It goes without saying that John Hughes was behind some of the most popular films of their time. The first two (and frankly only two) Home Alone films are no exception to this rule. While chaos surrounds the McCallister household on the eve of their international flight to Paris, a storm brews both outside and inside the house. Kevin (Macaulay Culkin), one of the youngest children of Peter (John Heard) and Kate (Catherine O’Hara), is sent to the attic after literally causing a mess. During the night a storm disconnects the power and the family anxiously rush to the airport forgetting about Kevin and granting his wish to be without a family.
Left home alone, to his own devices, Kevin initially goes shopping, keeps up with the household chores and enjoys an endless array of junkfood and trashy television. Meeting his match against the fumbling and petty criminals Harry (Joe Pesci) and Marv (Daniel Stern), Kevin navigates his survival amongst the thieves who are robbing the neighbourhood one household at a time.
Macaulay Culkin had been plucked from obscurity when featured in Hughes’ Uncle Buck with John Candy. Within a year, Culkin have grown from supporting player to leading man at age ten. Culkin is feisty, funny and strikingly able and independent as Kevin and was rewarded with a Golden Globe nomination as Best Actor in a Motion Picture Comedy.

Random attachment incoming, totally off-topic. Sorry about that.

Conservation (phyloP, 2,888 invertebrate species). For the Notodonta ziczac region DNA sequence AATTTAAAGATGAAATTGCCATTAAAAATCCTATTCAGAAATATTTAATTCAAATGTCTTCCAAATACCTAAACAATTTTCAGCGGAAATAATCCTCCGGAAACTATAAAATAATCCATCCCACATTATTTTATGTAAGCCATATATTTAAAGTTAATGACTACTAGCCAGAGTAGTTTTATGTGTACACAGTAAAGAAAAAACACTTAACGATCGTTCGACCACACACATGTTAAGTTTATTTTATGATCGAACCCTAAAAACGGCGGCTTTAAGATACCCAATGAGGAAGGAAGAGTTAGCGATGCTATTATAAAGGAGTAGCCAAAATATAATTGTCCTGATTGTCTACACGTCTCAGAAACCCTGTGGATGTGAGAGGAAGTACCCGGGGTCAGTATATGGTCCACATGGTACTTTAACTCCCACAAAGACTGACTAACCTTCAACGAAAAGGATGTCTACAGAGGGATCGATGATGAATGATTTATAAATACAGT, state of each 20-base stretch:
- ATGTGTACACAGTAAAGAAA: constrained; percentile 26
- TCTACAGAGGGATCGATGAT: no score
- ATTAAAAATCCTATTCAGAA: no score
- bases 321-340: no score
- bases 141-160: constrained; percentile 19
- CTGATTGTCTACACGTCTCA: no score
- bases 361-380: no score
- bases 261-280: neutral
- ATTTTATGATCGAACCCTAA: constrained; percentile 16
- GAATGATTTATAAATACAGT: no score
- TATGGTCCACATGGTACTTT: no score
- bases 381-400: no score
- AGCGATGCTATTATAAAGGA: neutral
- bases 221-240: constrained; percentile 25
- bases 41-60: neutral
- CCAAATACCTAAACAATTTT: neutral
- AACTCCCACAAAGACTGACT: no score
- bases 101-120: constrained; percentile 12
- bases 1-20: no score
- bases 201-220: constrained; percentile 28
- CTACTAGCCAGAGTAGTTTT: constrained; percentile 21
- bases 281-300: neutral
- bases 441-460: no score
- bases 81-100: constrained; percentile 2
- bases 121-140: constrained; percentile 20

Acting as a character in itself, the McCallister’s booby trap ridden house is the embodiment of the classic American household. Permeated through countless images of banisters, attics and large spacious rooms, the house symbolises a house that is also familiar in the big budget Christmas film.
John Williams’ score is a combination of Christmas whimsical warmth and curiosity. Williams was rewarded with an Academy Award nomination for Best Original Score, along with a shared nomination with Leslie Bricusse for Best Original Song.
Along with Chris Columbus’ ample direction, Hughes’ screenplay is a winning formula with very tight dialogue. As part of Hughes’ modus operandi, a familiar disconnection between the protagonist and the family exists, following the format set out with Sixteen Candles, Ferris Bueller’s Day Off and The Breakfast Club. The supporting cast is played with perfection with maniacal yet memorable performances from Stern and Pesci. O’Hara is the quintessential caring mother who thankfully gets a lucky break from John Candy(who else!)
Among the numerous favoured moments, one of the best sees the first inclusion of the fictional Angels with Filthy Souls with unforgettable lines “Keep the change you filthy animal.” Some criticisms saw the film’s violence that was administered by a child as inappropriately and of negative consequences. Regardless of these criticisms, Home Alone is the perfect film. Whether viewed at Christmas time, or any random day of the year, the film never fails to disappoint, draw laughs and plug at the sentimental heartstrings.
Home Alone had its Australian theatrical release on December 13, 1990 through Twentieth Century Fox.
Click here to see our previously published review of review of Home Alone 2: Lost in New York. It is simple as good as the second.